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Later this morning, at a launch event in New York City, Microsoft will introduce Windows 8 to the world. Tomorrow, Windows 8 will debut in stores. This is the biggest change in Microsoft operating systems since the move from MS-DOS to Windows more than 25 years ago, and the stakes couldn’t be higher for the Redmond company.

For better or worse, Microsoft’s future hinges on this thing.

The most significant part of Windows 8 is Microsoft’s introduction of a new tablet-friendly user interface, and the company’s decision to make that interface the default not only on tablets but also on traditional desktop computers and notebooks. It’s a gigantic risk, because the new tablet-friendly interface will require longtime Windows users to learn new ways of controlling and navigating their computers for the first time in decades.

With new devices taking the steam out of PC sales, Windows 8 comes at a pivotal moment in the history of Microsoft’s flagship product — the platform responsible for the company’s rise as a technology giant.

The success of Apple’s iPad has forced Microsoft’s hand and demonstrated that a tablet requires a unique interface — something Microsoft didn’t fully grasp when the first Windows XP tablets came out a decade ago. Microsoft has since learned that lesson, but in rolling out the new Windows 8 interface, the company is trying a one-size-fits-all approach across all types of machines. Satisfying the needs of tablet, notebook and desktop users is a big job for any single operating system.

Based on my experience using preliminary versions of Windows 8, particularly on desktop computers, I’m not convinced that the company has pulled it off. Many people disagree. Many others agree. The most important assessment will be made by end users starting tomorrow.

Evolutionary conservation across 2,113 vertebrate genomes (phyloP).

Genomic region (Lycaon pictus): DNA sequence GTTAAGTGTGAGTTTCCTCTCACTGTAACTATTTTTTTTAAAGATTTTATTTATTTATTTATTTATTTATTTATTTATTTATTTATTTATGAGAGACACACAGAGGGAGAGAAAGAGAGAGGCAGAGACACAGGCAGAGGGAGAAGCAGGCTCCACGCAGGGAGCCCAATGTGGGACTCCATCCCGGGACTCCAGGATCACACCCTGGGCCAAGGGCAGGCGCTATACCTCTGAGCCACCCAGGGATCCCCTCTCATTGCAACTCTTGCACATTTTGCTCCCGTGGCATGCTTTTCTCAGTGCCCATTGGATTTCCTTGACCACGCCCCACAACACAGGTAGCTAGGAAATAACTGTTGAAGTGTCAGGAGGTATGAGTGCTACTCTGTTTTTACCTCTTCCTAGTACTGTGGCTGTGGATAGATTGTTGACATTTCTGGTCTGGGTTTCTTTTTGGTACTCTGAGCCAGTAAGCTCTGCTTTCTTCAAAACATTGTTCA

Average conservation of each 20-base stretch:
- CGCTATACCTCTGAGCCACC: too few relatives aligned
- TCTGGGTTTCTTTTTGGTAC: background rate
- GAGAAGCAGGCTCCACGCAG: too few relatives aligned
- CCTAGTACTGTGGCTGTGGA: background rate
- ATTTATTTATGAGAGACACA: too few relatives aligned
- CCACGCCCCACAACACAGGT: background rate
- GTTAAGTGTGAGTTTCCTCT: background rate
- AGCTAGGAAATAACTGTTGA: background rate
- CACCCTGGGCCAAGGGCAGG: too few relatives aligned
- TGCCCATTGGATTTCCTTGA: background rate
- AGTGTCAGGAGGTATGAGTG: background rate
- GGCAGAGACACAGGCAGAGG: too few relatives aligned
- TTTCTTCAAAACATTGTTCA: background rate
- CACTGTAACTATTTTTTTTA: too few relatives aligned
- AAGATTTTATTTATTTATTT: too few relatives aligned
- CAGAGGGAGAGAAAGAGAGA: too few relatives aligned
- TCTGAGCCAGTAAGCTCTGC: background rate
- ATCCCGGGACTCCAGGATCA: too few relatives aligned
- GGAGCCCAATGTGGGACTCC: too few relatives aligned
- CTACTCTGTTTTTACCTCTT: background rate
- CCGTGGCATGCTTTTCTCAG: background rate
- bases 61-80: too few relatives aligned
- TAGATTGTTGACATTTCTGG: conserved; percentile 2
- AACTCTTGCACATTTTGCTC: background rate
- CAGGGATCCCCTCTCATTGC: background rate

Microsoft has made the task more difficult for itself by removing the Start button from Windows 8’s traditional desktop view and, separately, insisting that the new tablet-friendly Start screen serve as the default starting spot for all machines, even traditional desktop computers. In my view, it would be better to give PC makers and end users the option to set the traditional desktop as their default starting point upon bootup, and better yet let them turn off the new Windows 8 Modern UI interface and commands completely if they choose.

Leading the charge: Windows President Steven Sinofsky (Microsoft image).

But the company wants to move everyone into this new world, and the fastest way to do that is in bulk. It’s the right thing for Microsoft’s business strategy. Is it right for users?

I am more optimistic about Windows 8 on tablets — enough to have spent $600 on a new Microsoft Surface tablet. The new Windows 8 commands (swipe from the edges to bring up menus and commands, etc.) feel intuitive to me on a touch screen.

But asking keyboard-and-mouse users to learn to point the mouse to invisible hot spots in the corners of a PC to bring up commands feels like a stretch. That out-of-box introductory on-screen walkthrough had better be one heck of a tutorial.

Here’s another way to put it: Using Windows 8 on a tablet is like moving into a new house, learning the floorplan and figuring out all the fancy knobs on the stove. You’re willing to do it, because it’s a completely new experience, and all the stuff inside is designed specifically for your new place.

However, on a desktop PC or notebook, using Windows 8 feels like somebody has come into your existing home and rearranged all the furniture for no good reason, leaving you to bruise your toe on the ottoman for a couple weeks until you figure things out.

Yes, more and more computers are coming with touch screens, and Microsoft’s Kinect for Windows is bringing gesture-based controls to Windows machines. But the good old keyboard and mouse aren’t going away anytime soon.

If Microsoft can get Windows 8 users past the painful part of the learning curve, while avoiding a major backlash, it will be a victory for the company and for CEO Steve Ballmer, extending the life of Windows for many years to come. If not, the Windows business is at risk of losing more traction as people choose the iPad and other tablets over Windows tablets and entry-level Windows notebooks.

Welcome to the world, Windows 8 — and good luck.

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